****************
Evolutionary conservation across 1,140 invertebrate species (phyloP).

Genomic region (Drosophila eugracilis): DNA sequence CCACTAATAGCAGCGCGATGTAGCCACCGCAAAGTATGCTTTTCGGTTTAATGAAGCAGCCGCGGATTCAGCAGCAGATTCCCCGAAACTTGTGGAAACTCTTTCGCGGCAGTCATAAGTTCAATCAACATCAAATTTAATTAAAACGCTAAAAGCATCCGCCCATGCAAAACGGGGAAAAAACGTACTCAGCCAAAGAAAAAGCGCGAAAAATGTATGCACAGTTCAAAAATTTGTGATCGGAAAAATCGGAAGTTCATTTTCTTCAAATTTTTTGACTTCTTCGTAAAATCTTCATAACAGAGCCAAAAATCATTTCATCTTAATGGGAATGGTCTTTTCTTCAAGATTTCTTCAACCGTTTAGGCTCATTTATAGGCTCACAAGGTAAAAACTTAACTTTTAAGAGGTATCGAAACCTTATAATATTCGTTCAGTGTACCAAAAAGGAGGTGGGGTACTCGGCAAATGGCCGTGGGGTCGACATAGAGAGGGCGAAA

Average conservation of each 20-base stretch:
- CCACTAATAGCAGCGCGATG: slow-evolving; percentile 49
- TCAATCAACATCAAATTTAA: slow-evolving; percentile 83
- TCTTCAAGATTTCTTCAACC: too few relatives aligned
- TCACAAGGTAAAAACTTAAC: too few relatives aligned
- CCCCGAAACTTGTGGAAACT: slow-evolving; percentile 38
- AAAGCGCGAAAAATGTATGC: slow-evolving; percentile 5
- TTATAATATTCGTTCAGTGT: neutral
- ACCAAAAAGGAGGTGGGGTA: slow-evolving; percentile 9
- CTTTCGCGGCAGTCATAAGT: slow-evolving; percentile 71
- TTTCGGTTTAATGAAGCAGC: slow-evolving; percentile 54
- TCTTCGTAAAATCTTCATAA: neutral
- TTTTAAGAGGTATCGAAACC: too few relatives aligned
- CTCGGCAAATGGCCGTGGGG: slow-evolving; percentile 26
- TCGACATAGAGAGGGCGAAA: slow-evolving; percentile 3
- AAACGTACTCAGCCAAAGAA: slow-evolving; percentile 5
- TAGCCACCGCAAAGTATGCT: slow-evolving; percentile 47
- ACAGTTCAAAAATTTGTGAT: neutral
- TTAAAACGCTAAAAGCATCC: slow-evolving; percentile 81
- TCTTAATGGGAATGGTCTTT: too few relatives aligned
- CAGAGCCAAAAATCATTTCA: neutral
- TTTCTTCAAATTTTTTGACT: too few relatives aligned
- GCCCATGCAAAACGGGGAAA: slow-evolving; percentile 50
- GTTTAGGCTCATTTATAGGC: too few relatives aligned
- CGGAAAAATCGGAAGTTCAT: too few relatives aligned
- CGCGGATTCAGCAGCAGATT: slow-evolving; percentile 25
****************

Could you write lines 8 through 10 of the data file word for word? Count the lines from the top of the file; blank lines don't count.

- CCCCGAAACTTGTGGAAACT: slow-evolving; percentile 38
- AAAGCGCGAAAAATGTATGC: slow-evolving; percentile 5
- TTATAATATTCGTTCAGTGT: neutral